Trying to solve a mystery here. My great aunt aged 86 uses a word in Broad Scots??? for not feeling well, "Stooning" or stouning. Does anyone know how to use it in a sentence in the proper context??? Thanks, Barbara Henderson Weiner The wird ye're efter is 'stoondin'.
Hi. I need help. I am making a research about modal verbs in Scots. and have a question about double modal costructions - like "I might can do it". Are they often used? What combinations of verbs exactly and how are questions and negatives formed in such sentences? Try: Miller, Jim. 1993. The grammar of Scottish English. In: Milroy and Milroy (1993), 99-138. Milroy, James and Lesley Milroy (eds). 1993. Real English / The Grammar of English Dialects in the British Isles. London/New York: Longman.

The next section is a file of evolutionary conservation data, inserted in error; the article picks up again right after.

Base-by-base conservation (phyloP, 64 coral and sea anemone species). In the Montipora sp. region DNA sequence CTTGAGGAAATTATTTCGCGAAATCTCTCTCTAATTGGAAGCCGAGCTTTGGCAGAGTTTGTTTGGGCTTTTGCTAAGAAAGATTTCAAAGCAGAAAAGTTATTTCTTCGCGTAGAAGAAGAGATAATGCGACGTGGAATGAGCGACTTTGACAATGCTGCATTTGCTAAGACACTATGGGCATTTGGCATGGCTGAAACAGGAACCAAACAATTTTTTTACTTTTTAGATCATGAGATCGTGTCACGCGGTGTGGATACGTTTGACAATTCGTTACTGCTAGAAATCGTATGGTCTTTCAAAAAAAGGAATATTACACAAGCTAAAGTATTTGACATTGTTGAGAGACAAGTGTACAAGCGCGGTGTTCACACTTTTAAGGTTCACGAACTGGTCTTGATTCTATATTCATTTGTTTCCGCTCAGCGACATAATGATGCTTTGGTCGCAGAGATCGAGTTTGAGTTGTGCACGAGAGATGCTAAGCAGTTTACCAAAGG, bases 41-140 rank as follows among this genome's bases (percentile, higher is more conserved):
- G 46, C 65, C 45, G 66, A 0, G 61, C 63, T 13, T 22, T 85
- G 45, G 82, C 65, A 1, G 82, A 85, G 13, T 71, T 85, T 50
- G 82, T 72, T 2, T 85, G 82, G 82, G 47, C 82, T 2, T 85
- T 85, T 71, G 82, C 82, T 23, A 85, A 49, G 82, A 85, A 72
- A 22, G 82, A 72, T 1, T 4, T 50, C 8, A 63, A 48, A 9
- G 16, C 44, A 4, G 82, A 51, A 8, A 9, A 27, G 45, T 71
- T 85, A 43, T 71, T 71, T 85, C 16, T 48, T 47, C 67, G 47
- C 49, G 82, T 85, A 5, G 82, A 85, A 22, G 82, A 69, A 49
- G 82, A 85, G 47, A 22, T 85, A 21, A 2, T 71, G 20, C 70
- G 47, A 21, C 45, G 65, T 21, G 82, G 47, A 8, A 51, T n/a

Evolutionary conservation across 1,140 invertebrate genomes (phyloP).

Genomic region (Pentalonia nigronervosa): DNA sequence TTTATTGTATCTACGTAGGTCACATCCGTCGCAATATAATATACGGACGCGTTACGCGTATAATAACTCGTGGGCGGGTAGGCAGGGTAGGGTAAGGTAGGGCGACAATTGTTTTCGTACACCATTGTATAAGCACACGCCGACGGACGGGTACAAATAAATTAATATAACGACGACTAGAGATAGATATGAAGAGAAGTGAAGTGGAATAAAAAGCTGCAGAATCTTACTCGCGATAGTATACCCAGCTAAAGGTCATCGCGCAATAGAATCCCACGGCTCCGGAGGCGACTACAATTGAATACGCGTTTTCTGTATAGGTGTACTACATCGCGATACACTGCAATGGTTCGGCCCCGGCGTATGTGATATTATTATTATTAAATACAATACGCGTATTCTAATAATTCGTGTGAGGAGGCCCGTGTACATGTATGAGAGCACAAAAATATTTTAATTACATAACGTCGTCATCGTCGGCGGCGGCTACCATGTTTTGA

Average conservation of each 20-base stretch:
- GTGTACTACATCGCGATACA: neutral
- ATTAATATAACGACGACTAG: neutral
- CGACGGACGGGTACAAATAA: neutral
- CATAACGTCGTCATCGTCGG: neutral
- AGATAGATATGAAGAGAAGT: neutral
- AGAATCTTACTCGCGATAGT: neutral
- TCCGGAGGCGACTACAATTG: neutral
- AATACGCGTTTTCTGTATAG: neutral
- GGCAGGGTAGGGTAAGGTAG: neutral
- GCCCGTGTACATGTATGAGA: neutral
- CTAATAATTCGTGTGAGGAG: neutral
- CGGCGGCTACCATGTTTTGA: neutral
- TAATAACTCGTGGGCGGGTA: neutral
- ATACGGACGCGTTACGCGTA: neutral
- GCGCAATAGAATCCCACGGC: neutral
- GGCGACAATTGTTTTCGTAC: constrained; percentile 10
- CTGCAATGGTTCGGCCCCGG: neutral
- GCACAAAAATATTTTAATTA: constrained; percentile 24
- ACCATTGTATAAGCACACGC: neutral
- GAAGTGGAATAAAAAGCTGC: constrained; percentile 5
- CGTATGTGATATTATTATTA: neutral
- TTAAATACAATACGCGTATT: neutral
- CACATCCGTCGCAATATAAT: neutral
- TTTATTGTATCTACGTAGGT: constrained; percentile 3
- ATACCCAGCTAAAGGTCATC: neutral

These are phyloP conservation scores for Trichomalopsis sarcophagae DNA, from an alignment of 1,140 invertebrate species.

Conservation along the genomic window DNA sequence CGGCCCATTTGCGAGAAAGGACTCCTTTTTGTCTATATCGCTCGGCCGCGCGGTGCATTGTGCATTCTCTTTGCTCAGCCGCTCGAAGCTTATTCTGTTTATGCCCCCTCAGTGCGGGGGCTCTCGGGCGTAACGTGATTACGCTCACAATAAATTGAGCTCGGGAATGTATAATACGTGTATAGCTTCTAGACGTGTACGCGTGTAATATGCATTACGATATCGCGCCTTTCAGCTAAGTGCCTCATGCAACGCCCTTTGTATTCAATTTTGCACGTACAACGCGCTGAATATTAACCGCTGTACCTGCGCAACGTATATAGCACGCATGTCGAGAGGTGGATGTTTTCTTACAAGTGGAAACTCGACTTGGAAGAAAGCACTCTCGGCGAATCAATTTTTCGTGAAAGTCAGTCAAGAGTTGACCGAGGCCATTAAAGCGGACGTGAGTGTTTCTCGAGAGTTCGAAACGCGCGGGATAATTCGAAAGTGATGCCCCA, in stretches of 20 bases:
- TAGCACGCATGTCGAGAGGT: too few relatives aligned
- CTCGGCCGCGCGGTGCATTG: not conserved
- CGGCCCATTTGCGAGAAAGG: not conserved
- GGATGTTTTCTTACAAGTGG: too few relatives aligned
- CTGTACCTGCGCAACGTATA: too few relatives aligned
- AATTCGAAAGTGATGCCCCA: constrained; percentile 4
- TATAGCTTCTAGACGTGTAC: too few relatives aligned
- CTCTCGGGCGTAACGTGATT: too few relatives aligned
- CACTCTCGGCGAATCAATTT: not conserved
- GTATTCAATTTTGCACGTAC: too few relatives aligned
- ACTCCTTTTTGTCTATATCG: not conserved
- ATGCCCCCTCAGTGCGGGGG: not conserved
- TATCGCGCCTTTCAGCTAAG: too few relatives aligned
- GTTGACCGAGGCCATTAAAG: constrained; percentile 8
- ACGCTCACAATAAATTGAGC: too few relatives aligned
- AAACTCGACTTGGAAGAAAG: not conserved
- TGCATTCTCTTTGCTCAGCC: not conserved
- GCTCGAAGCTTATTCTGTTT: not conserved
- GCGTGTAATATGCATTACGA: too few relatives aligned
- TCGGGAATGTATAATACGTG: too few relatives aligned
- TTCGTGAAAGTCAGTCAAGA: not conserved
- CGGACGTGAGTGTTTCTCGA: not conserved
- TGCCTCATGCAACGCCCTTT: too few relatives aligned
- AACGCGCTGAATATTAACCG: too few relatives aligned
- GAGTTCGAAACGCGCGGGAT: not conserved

Trying to find out how you can say: öh its you or something similar och the noo???? Whit ye're efter is aiblins 'och ay the nou' but its mair a cliche nor whit fowk wad for ordinar say.
Dern Message 11/25/2007
Name: Jakob Dempsey 11/7/2007 Email: firstname.lastname@example.org Hamepage: URL: Airtit bi: Juist comin ower it. Airt: linguist
Scots dialects show unusual pronunciation variants in the case of vowels followed by -r in the same syllable, e.g. the "airt" above, but it is difficult to locate information about such words on your pages that cover the various Scots dialects. May I suggest that, if possible, you do some research and then add a special sub-section (in connection with the section on vowels) to provide some examples of such words? I thenk ye kindly...